Turning Up the Pump

tobyS

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I typed in “MW pump” on YouTube and the first two videos are for both adjustments, published by a user here.
Thanks....I never thought of typing in "MW Pump"....but I'm not doing the modification yet.

Wes is on the thread and can speak for himself.
 
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Jbulach

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Biggest thing is to get the pyro installed first. Can’t undo a roached engine, and not many of us have the super trucker EGT ESP...

Toby your M929 is the exception, until we get it consistently pulling to 2100rpm I wouldn’t consider it moding or turning up.
I need to get gov springs installed in mine before pulling the hills to Haspin this fall to get some more data. Been a busy summer but will keep you post on how it goes if I make it happen.
Ironically I’m getting ready to change the batteries as we speak. Quite daunting, my back hurts already...
 
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M543A2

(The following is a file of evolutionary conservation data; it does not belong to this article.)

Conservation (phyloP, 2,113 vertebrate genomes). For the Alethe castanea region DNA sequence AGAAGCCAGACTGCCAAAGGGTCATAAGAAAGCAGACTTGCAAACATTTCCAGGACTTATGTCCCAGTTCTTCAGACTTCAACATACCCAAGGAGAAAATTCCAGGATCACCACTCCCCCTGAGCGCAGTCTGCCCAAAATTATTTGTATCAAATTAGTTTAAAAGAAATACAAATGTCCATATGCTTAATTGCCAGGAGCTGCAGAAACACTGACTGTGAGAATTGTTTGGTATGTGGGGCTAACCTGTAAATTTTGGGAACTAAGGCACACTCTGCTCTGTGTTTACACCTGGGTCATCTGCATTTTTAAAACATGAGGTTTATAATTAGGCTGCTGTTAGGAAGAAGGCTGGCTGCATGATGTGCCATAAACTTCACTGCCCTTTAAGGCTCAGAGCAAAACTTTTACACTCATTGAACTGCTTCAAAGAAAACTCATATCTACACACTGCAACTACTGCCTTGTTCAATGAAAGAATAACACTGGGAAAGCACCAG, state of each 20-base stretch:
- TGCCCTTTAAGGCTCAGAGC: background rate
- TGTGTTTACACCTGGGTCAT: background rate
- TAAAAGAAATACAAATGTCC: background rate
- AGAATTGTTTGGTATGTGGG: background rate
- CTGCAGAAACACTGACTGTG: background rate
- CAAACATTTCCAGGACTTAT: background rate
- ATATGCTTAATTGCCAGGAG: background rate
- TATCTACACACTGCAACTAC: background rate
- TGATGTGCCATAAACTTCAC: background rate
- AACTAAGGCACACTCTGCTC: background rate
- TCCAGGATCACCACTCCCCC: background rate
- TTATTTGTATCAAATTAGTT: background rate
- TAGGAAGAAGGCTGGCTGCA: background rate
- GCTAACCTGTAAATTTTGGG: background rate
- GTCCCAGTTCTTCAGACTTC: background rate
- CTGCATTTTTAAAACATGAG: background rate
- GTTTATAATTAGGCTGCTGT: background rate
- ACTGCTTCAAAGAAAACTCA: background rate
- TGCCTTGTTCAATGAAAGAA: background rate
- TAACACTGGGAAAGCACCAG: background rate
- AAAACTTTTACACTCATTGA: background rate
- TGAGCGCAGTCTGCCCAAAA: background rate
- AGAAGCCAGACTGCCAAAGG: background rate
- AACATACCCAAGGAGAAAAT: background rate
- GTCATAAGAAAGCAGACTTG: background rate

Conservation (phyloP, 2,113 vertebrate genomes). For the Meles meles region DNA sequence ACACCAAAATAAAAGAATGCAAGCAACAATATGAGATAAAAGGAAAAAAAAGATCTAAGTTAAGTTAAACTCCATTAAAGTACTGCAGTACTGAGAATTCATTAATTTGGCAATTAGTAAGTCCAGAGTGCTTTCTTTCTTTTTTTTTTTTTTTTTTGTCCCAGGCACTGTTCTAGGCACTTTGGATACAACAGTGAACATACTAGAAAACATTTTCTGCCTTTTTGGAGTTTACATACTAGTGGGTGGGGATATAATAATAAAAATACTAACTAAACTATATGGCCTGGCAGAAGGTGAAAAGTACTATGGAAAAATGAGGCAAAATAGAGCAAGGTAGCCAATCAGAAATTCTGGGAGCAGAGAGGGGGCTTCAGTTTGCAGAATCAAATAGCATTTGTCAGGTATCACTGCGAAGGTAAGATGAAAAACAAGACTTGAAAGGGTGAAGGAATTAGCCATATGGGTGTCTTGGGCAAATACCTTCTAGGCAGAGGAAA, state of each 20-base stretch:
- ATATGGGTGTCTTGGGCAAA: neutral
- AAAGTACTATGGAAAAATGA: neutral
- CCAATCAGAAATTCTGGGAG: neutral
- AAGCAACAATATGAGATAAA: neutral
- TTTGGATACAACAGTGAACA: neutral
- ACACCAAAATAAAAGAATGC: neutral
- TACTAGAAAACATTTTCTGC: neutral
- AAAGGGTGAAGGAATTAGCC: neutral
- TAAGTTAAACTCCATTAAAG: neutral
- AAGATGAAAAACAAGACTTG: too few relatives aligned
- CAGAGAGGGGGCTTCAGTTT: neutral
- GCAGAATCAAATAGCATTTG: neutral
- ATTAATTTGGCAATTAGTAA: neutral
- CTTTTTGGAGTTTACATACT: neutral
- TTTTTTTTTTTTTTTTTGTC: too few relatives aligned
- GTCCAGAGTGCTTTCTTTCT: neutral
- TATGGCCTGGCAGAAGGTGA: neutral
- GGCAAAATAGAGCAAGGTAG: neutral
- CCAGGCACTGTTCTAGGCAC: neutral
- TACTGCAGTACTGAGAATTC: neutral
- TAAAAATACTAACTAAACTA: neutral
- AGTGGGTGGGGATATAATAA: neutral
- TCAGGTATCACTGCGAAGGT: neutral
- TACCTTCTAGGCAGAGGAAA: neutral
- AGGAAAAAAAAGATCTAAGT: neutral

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Every one we own has been turned up to the maximum. We have run them this way for many years with no problems. The important thing when driving a truck with a turned up pump is operator understanding about what is going on. Installing an EGT gauge and boost gauge help you monitor and keep in safe ranges. Full throttle for a time within safe EGT and boost parameters is OK and will do no damage but when a driver chooses to floor it and hold it there while showing off or heavy pulling for a long time will certainly risk damaging the motor. Guys who do that is where the mantra I get so tired of hearing espoused here "Turn them up and blow them up" comes from. It simply is not true with a knowledgeable operator and proper engine management. Turned up the truck will start better and is a pleasure to drive. We even increased our top RPM so when you have been at full throttle and shift the motor does not drop down through the RPM range during the shift the turbo will still be spinning up and will instantly be there to pick up the load again after the shift. So, we do all of this, use wise driving practices, and have never damaged an engine. We bought a truck from the Indy base, started to drive it home, and had to stop and turn it up to feel we were safe!